Nobel Peace Prize victor Malala Yousafzai says she has pined for her home in Pakistan's picturesque Swat Valley, even as she recalled two years living in fear under the Taliban's harsh interpretation of Islamic law.
Her family's home region of Swat once used to be a militant stronghold, and she was attacked on a school bus there when she was just 15 years old.
Malala Yousafzai, 20, along with her parents, State Information Minister Marriyum Aurangzeb and others landed near her family home in Mingora in the morning amid tight security, the Pakistani media reported. She said she planned to again return to Pakistan in the future.
The Associated Press Pakistan's Nobel Peace Prize victor Malala Yousafzai, second right, poses for photograph with her family members and Pakistan Information Minister Marriyum Aurangzeb, left, at her native home during a visit to Mingora, the main town of Pakistan's Swat Valley on Saturday.
"I was told by the family that it was very moving when Malala visited her home, Jawad Iqbal Yousafzai said, who is from the same Pashtun clan as Malala and said he had spoken to her father, Ziauddin Yousafzai".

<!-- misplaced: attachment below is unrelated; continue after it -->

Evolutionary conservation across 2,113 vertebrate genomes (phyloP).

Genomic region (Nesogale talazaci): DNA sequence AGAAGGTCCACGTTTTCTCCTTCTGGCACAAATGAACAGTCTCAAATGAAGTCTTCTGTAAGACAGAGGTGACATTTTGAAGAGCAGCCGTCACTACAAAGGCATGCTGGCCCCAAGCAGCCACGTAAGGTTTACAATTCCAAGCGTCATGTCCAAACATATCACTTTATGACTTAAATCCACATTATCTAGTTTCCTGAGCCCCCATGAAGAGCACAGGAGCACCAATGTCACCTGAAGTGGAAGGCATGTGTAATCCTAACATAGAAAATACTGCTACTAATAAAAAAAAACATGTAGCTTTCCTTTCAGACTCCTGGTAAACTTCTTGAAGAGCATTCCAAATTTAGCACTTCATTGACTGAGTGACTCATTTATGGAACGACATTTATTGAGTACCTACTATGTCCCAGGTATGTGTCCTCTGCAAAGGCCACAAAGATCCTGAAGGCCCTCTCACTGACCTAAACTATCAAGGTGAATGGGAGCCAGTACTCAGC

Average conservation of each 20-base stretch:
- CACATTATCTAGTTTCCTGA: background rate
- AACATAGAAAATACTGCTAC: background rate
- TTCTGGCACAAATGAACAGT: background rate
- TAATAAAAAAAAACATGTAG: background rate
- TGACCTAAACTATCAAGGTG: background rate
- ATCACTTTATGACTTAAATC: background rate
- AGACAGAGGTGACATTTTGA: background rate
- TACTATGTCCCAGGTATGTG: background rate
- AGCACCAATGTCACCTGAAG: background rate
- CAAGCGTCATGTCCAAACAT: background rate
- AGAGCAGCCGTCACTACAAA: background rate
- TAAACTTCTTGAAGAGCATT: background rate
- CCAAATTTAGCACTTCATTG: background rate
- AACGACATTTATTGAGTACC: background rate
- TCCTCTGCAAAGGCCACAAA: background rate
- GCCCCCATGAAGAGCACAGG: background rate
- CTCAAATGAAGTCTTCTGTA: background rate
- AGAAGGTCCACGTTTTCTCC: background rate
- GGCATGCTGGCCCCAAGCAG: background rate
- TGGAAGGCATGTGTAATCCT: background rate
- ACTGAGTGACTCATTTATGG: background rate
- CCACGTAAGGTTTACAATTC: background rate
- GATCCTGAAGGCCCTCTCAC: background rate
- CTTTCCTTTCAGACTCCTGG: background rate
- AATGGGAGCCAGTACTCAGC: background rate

She had asked authorities to allow her to go to Mingora and to Shangla village, where a school has been built with aid from her Malala Fund.
Although she has gained worldwide acclaim and recognition, Ms. Yousafzai is still viewed by many in Pakistan's conservative society in a critical light, and some portray her as a Western stooge.
Malala steps out of a helicopter in Pakistan's notorious Swat Valley where she was shot.
She has been provided with heavy security as the place in said to be extremely under the influence of extremists. She was riding home in her school van. I have the same right on the country as any another Pakistani, she said.
Youzafsai later returned to Islamabad, where she met with human rights activists. That was the year the Taliban attacked the then-14-year-old for advocating for girls' education.
Malala, who is pursuing a degree in philosophy, politics and economics at Oxford University, said that her initial treatment was in Pakistan by army doctors and if they had not done her surgery in time, 'I would not be here today.
Malala ended her whirlwind visit with a trip to an an all-boys cadet college before immediately returning to the Islamabad.
"What I want is for people to support my objective of education and think about the daughters of Pakistan who need an education", she told the newspaper.
Malala received the Nobel Peace Prize in 2014.
The United Nations launched a campaign for girls' education named "I am Malala", which former UK Prime Minister Gordon Brown guided as special envoy on global education.
She was flown to Britain for surgery and has remained overseas since, co-writing a best-selling book "I Am Malala" and starting a foundation advocating girls' education worldwide.